Stronger Together: it may sound like a campaign slogan for staying in the EU, but in fact it is part of Bath Museums Working Together’s mantra that has seen 13 of the city’s visitor attractions combine forces to offer a more coherent and robust sector for visitors.

Bath is a varied museum economy with 16 museums of which 12 are accredited, and several other significant heritage attractions ranging from the Roman Baths to small independents. They serve a local population of 90,000 and a visitor economy numbering 5.8m annually, with 967,000 of those visitors staying overnight according 2013 figures.

The challenge for Bath’s museums was how to operate in such a crowded marketplace, with the inevitable dominance of the Roman Baths, which is a powerful draw for new visitors to the city.

Bath Museums Working Together project has changed the mindset of the museums from one of competition to one of cooperation and getting the various people talking has been a breakthrough. “This is evident in how we started off with wariness in even sharing historic visitor numbers around the table to everyone signed up to joint market research and shared data,” says Celia Mead, Marketing Consultant to Bath Museums Partnership.

The project began in April 2013 as a new partnership of three museum organisations, The Holburne, American Museum in Britain and Bath Preservation Trust (No1. Royal Crescent, the Museum of Bath Architecture, Beckford’s Tower, Herschel Museum of Astronomy) that received an ACE Strategic Support Fund grant of £427,340 to develop audiences for Bath’s museums over two years.

The grant application stated that: “The project is ambitious. It aims to demonstrate to the city, region and wider sector the benefit of joint approaches to audience development, marketing strategy, marketing activity and community consultation and engagement. It aims to drive up visitor numbers longer term, to promote depth of engagement, and reinforce the sector through building resilience and reach. Crucially it aims to lead a sea change in the way Bath’s museums work together.”

In April 2015, an enlarged Bath Museums partnership of four museum organisations, the Holburne Museum, American Museum in Britain, Bath Preservation Trust and BANES Heritage Services (Fashion Museum, Victoria Art Gallery) received an ACE Museum Resilience Fund grant of £138,150, under the new title of Bath Museums Working Together, to develop the partnership and improve audience development and marketing activity over one year.  Where possible the core partners have sought to extend the reach of the grant to all of Bath’s accredited museums, as consulting partners.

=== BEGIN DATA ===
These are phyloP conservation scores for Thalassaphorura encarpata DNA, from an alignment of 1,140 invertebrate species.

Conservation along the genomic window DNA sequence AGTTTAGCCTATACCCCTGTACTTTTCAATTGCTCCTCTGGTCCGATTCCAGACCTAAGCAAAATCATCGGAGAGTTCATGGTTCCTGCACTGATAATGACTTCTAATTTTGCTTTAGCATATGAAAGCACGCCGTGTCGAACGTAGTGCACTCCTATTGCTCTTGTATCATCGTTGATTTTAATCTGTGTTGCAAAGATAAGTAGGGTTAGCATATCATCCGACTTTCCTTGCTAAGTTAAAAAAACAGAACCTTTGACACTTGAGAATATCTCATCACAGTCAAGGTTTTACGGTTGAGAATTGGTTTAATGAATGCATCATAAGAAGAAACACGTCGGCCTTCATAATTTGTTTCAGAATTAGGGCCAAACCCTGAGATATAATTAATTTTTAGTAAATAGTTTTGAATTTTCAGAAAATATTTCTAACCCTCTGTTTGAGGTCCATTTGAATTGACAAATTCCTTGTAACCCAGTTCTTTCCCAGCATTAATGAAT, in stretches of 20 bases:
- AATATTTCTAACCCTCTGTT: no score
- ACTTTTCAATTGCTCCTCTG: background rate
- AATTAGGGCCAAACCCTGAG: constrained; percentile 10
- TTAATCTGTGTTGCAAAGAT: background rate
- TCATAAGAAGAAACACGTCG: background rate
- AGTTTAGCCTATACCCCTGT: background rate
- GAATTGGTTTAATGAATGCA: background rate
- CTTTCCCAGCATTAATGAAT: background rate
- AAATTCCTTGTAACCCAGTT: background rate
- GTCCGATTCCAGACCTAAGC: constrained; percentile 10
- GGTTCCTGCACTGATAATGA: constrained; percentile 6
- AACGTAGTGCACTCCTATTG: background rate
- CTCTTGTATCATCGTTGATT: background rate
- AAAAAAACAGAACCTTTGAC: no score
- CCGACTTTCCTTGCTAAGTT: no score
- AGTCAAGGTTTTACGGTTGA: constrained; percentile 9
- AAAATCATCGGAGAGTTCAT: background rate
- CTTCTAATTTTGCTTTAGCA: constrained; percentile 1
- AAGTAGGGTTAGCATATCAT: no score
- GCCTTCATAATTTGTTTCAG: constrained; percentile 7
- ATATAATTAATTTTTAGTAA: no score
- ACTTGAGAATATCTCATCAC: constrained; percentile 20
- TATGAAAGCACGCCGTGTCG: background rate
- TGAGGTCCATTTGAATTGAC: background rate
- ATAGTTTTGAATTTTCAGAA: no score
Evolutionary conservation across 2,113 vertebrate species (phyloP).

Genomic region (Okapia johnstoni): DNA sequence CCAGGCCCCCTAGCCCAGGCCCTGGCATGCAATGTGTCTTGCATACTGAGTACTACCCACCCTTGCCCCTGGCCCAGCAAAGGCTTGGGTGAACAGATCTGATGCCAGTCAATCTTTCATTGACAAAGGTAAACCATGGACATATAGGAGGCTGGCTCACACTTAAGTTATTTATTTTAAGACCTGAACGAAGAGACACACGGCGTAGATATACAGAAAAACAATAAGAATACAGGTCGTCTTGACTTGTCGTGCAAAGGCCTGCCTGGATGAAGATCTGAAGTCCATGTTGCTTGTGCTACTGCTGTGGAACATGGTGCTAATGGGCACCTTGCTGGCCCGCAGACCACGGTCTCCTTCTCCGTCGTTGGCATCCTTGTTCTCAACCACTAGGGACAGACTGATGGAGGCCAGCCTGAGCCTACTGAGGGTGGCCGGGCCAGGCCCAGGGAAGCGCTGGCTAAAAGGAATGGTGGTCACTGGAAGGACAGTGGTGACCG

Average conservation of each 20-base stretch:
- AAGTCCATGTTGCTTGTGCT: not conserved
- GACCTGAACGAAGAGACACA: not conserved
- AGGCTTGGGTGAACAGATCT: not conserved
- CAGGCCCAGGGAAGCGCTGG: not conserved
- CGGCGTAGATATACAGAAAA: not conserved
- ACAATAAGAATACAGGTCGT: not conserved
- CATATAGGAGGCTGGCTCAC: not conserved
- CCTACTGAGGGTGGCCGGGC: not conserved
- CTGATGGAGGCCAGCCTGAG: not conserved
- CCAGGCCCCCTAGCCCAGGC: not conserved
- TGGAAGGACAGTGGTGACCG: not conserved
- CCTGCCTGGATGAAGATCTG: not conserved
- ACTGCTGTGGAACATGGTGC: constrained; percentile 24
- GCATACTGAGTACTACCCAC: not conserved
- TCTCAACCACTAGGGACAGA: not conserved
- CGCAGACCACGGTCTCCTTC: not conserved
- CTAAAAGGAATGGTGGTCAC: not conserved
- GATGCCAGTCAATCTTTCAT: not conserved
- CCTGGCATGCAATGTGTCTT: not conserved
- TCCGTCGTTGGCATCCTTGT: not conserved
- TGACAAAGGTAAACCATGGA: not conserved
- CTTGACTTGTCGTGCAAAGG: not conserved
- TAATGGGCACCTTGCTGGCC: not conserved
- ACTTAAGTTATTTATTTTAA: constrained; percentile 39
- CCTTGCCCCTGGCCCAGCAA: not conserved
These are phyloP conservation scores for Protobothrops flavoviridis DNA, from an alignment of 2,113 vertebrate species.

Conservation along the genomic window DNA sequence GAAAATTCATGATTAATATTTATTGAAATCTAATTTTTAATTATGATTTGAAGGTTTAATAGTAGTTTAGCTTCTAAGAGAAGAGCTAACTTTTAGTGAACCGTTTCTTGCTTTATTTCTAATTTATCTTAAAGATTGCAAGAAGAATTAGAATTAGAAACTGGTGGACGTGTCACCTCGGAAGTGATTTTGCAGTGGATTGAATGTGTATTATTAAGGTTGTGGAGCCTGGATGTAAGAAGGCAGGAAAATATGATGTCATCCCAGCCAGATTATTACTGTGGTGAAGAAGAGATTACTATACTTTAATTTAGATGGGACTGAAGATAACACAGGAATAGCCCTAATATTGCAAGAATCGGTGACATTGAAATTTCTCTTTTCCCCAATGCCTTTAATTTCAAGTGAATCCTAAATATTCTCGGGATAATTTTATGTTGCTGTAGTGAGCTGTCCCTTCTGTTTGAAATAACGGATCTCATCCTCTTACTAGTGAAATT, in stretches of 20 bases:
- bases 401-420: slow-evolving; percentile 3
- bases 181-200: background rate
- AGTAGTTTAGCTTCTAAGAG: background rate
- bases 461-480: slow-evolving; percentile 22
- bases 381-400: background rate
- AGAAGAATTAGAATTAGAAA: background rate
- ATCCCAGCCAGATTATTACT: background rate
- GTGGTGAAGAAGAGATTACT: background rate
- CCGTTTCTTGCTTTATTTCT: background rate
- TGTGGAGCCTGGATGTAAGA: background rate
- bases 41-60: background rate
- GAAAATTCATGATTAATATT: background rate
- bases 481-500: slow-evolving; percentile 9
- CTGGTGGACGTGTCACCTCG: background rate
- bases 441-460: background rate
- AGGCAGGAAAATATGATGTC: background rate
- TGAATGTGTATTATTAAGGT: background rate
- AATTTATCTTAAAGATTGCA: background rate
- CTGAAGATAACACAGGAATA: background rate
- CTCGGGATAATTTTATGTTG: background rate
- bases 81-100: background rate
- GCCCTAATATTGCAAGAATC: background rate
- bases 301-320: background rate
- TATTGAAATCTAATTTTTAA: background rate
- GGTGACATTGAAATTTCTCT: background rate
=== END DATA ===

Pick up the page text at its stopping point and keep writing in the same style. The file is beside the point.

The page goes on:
The exit plan for the end of the Resilience funding was a two-year strategy for working together. The partners have instead gone for a five year plan, and are working on more diverse funding streams.  A funding application to the Big Lottery for ‘Pathways to Well-being’ has been made to continue the joint community engagement work started in 2013-15.

Key Aims are:

  • Creating a sustainable and resilient museum community in Bath working collaboratively for mutual success in increasing audiences and associated financial benefit.
  • Achieving a higher profile museum sector in Bath, with more visibility in a crowded market.
  • Strengthening the museum culture in Bath, where a collective vision and purpose are understood to be key to the delivery of a quality visitor experience.


  • Underpin joint marketing activity with market research, allowing us to build on spare audience capacity and deliver what audiences need.
  • Build on our profile locally to create recommenders and repeat visitors.